Perhaps one day I will have a peaceful, beatific outlook on life. Things like that won't trip me up or make me feel stressed. I will learn to smile and sweetly say, "Now we will just work together to get this little mess cleaned right up!" I won't worry that my house reeks or that the offending child kept laughing about it-- even though it was most decidedly not funny. I will know that, in the grand scheme of things, little glitches are part of life and not cause for alarm. My stress level won't rise based on my circumstances. I will appreciate things from an eternal perspective instead of a temporal one. I will say with joy, "this too shall pass" because I will grasp just how quickly it does. That's what I am working towards at least.

The thing is, most mornings when I am in the shower, I listen to this song as I start my day.
And I try to concentrate on this truth: Wherever you are, wherever you've been He's been there.
And this truth: It's so wonderful, to be here now.

Because it is wonderful to be here now-- wherever here is. God ordained it, so we must find the joy in it. It might take some digging, but it's there. Because He's there. And when I look at life from that perspective, pressure dissipates. The challenge is to choose to see things that way in the heat of the moment. As the song says, I can not handle pressure. But day by day, with effort and intention, I am learning to.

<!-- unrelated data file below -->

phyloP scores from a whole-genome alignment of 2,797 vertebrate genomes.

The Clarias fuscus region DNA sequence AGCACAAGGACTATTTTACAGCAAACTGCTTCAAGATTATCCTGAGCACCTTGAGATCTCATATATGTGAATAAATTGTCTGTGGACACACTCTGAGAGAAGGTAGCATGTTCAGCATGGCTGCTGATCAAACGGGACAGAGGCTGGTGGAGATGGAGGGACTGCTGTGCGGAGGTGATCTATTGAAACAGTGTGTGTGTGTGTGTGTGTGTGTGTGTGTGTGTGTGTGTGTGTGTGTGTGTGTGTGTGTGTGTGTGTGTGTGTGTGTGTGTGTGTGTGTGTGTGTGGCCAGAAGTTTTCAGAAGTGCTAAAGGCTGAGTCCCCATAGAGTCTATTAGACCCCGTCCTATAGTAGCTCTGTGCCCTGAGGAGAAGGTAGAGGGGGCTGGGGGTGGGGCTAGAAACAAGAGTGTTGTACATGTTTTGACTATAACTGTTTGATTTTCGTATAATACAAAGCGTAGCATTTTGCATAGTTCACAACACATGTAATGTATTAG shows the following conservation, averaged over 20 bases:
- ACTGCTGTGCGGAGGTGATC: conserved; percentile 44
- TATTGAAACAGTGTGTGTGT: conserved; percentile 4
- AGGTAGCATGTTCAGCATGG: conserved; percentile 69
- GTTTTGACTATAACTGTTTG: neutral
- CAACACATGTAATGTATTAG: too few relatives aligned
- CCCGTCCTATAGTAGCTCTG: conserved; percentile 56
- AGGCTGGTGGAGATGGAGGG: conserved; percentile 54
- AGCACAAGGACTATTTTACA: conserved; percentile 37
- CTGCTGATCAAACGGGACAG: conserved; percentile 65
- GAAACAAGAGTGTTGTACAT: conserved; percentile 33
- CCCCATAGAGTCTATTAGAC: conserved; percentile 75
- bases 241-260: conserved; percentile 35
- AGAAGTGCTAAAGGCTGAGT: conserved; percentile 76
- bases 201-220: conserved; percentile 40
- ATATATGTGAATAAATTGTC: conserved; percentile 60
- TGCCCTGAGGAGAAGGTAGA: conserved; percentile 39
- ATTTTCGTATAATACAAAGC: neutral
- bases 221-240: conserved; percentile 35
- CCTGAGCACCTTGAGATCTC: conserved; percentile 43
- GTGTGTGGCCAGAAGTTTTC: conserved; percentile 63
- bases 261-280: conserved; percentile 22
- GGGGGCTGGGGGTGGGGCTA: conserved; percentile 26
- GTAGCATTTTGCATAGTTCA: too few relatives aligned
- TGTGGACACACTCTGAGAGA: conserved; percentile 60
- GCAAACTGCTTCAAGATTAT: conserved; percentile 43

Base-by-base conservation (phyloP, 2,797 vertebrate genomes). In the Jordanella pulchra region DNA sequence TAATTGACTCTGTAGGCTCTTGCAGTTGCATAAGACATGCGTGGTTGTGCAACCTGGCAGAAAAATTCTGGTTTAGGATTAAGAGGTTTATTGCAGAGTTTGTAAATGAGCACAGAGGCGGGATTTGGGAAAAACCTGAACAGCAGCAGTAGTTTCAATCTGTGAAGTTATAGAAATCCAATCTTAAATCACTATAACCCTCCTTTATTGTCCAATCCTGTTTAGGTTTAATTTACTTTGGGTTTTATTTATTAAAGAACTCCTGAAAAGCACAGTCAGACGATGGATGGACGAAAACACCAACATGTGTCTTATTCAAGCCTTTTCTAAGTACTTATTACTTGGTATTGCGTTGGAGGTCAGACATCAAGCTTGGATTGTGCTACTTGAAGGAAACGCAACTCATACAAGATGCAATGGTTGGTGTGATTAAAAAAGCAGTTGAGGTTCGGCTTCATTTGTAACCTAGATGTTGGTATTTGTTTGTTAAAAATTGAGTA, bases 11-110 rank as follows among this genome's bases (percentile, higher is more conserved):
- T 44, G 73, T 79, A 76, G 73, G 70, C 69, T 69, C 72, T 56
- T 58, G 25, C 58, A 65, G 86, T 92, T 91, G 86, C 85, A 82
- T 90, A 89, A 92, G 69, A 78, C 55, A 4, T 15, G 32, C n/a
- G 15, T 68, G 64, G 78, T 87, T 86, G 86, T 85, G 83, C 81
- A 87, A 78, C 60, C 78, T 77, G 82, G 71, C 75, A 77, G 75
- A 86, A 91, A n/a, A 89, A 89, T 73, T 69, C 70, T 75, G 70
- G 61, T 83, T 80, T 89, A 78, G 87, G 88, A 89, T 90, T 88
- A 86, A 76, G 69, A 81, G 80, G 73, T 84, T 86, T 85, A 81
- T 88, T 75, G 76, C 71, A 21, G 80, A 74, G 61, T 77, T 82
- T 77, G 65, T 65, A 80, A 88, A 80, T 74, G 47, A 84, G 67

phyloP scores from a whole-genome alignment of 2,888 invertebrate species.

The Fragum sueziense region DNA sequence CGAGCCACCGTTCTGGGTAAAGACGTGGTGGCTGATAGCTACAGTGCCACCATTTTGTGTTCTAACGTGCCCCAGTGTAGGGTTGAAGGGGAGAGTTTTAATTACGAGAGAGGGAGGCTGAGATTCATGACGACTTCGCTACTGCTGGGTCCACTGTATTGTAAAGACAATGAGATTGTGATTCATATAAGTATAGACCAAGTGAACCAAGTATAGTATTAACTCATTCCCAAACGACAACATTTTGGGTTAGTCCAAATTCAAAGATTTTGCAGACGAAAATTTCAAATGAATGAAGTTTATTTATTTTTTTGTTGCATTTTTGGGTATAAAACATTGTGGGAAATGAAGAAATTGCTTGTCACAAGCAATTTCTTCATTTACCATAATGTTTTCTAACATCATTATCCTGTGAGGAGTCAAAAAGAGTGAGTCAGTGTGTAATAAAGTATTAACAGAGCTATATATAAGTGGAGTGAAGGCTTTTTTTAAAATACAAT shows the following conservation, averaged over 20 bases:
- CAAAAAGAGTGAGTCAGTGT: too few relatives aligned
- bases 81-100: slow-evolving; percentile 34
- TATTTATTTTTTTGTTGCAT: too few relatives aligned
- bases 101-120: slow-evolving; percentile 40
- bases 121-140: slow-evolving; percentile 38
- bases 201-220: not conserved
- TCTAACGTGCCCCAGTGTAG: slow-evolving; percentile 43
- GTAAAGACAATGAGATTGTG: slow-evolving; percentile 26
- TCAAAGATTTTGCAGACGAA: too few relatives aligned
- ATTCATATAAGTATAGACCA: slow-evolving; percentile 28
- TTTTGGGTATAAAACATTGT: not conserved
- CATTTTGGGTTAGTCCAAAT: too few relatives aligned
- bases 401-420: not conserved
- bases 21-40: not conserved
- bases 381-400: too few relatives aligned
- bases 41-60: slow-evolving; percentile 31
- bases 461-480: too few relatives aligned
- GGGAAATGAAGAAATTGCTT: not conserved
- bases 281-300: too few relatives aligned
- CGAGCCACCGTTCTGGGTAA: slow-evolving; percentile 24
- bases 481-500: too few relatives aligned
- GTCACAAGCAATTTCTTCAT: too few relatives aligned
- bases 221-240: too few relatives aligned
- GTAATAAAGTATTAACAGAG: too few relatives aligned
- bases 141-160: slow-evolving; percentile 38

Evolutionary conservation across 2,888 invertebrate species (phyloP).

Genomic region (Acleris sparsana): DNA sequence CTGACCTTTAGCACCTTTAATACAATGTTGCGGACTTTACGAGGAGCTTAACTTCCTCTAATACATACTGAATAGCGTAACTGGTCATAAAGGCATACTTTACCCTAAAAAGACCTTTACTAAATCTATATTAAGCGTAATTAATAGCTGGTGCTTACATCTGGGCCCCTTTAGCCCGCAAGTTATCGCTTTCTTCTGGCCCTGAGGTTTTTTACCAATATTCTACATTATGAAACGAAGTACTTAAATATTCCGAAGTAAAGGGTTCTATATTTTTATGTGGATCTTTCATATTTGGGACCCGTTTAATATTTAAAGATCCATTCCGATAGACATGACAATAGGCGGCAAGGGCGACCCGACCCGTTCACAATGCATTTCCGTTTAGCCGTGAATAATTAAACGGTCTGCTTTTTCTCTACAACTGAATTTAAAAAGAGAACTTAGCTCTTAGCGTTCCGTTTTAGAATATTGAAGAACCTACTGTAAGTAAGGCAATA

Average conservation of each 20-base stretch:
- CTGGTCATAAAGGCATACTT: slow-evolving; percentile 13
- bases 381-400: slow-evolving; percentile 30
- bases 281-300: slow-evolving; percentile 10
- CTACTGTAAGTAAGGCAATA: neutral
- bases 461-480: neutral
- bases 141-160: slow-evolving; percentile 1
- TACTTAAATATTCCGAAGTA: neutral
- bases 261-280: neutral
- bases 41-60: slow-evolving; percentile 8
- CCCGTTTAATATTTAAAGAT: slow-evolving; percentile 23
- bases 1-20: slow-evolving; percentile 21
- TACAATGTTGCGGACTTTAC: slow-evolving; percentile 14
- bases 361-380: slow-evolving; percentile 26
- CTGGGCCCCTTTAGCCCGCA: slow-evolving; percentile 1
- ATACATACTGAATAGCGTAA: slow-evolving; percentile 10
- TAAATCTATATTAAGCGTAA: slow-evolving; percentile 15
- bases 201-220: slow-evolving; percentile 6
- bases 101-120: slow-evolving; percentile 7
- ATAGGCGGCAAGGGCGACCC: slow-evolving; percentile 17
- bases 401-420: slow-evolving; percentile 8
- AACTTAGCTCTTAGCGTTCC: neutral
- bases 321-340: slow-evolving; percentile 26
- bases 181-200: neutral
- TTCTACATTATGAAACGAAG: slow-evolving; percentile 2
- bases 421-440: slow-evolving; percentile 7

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Jen - Balancing beauty and bedlam said...

Ahh - I feel your pain. In fact, I just canceled a party at my house for this evening. I have never done that, but everyone was actually relieved to do it the week after Christmas when our calendar is all completely free. It helped when they knew we had to spontaneously be out of town for 9 days. :)

smelling the melted plastic all the way in Greensboro. :)

Sandra in Phx said...

You know, this is a great reminder for me. I lost my joy after the birth of my fourth child (he's 3 now! And now we have a 5th child.) and I have sort of resigned myself to the life without JOY...but that isn't what the Lord wants for me.

Sherri said...

Beautiful post for this time of year Marybeth. Thank you for sharing your chaos with us and reminding me what is most important. What good does it do the ones I love to do things and be frantic and stressed out about it? It drains the love right out of the activity. And it's love I want my family and friends to see from me this year. Thanks for sharing!


rural momma said...

This is a very timely post. Our son is home from college, we have not seen him in four months. Sadly, things are not the same. They are not bad, but not the same. I have had other moms tell me that when kids go away to college (or wherever) and come back that things are different. I didn't believe them. Sadly, it's true.

Please cherish those "oops" moments with your kids. One day the moments will fade and you will smile at the memories. :0)

Shari Braendel said...

Oh let me guess....Mattthew? I can just see him laughing and smiling because it's just so...Matthew! Easy going Matthew! It was certainly NOT Ashleigh. If I'm wrong, I'm wrong, but I really doubt it...unless of course it was Jack! That's my second guess! love ya! Shari